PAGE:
The financial problems which assail the national heritage are as important as any other issue raised here today. It is historic Britain that attracts tourism, earning more than £2,000 million a year in foreign exchange. Yet in this century we have lost hundreds of major historic buildings and landscapes and seen the dispersal of priceless treasures overseas. It is to our historic places that our constituents flock on their day out, and we must think, too, of them.
A year ago, Heritage Year 1975 aroused widespread interest. This is to be carried through into Heritage Education Year 1977, warmly supported by the Secretary of State for Education and Science. Let us hope that neither of these proves to be a hollow sham. I know that the Chancellor of the Exchequer is not unmindful of the problems of the heritage. I hope that he will find time to translate his genuine interest into effective action.
I seek to highlight the problem and to propose a solution. This will involve, inevitably, certain strictures on the Government's capital taxation proposals, but I hope that the Government will accept that my strictures are made in a helpful spirit.
The largely man-made landscape provides a setting for a wealth and variety of buildings unequalled anywhere else in the world. Many of these buildings still contain collections of works of art far richer than those in most public galleries. Practically every major house is open to the public. All of this is threatened by alarm and uncertainty stemming from recent capital taxation, both enacted and prospective.
Over the weekend, many of us will have read of the imminent sales of some of the finest pictures remaining in private hands. We all recall the Radnor Velasquez, which went to America for £2·3 million, and the Harewood Titian, which was eventually saved, after months of agony and hectic public subscription, for getting on for £2 million. It is a sobering thought that a pair of Titians of the same series as Lord Harewood's—"Death of Actaeon", regarded by some as being finer than Lord Harewood's—which are in a private collection, are threatened by the Government's new taxation policy. This pair of Titians could well fetch £10 million by public auction. For years they have been on loan to a public collection and have been enjoyed by hundreds of thousands of people.
There are, of course, many more pictures and works of art of incalculable value on view in privately-owned historic houses, and all these are under threat. It has been suggested by certain national experts that some 25 paintings of major national importance are still in private hands. How can these experts know that? There must be many as yet undiscovered—they are being discovered all the time—and there are also those which are as yet unappreciated. I am thinking here of works of the late nineteenth and early twentieth centuries. The problem is enormous.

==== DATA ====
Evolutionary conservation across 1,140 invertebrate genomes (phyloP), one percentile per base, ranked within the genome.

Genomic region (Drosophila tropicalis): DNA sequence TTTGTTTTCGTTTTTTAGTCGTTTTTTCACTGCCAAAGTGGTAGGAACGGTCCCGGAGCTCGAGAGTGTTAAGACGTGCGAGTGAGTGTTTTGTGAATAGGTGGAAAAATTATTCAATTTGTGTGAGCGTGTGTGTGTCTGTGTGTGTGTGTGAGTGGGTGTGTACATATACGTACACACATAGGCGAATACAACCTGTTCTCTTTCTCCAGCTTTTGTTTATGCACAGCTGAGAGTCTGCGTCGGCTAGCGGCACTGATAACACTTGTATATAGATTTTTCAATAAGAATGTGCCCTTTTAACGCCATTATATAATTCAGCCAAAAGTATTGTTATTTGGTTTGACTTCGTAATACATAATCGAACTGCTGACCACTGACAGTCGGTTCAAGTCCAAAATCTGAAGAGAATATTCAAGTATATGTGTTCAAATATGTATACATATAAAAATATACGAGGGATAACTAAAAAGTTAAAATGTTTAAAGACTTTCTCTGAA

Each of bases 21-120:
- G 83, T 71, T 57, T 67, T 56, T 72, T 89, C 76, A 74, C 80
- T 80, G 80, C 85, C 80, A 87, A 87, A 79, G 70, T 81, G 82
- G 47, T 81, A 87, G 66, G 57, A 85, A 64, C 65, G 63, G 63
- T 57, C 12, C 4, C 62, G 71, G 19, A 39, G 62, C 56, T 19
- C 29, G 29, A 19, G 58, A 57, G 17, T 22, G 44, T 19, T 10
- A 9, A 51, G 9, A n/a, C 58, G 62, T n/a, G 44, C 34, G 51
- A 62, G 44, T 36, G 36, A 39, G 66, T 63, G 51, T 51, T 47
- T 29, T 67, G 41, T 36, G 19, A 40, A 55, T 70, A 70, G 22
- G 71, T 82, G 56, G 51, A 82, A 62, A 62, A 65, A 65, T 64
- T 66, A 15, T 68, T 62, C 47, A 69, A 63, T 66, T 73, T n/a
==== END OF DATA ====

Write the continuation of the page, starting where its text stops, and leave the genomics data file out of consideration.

Why is it all happening? Both the capital transfer tax and the wealth tax are, in this context, designed as social engineering and not as revenue raisers. But there will be an actual cost to the community because of the vast amounts of public money needed to replace private owners and their remaining resources—and where, in any case, are we to put all the displaced objects? Today we have a cri de coeur from the Standing Commission on Museums and Galleries. It is about the university museums on this occasion, but national institutions and local museums are all in the same boat. The only result of this social engineering so far as the heritage is concerned is that a spanner has all but destroyed the delicate mechanism, the hitherto happy and satisfactory relationship between private owners, public collections and the public interest.
There has been a positive acceleration of the dispersal which we all seek to avoid. The floodgates are opening. They will be irresistibly jammed wide open before the Bill becomes law unless immediate action is taken. Last year's agony served to clear our minds. The mass of evidence which came out of the wealth tax hearings and the accompanying public debate was traumatic to live through, but—to use the Chancellor's favourite phrase—it resulted in a far wider parliamentary and public appreciation of the scale and nature of the problem.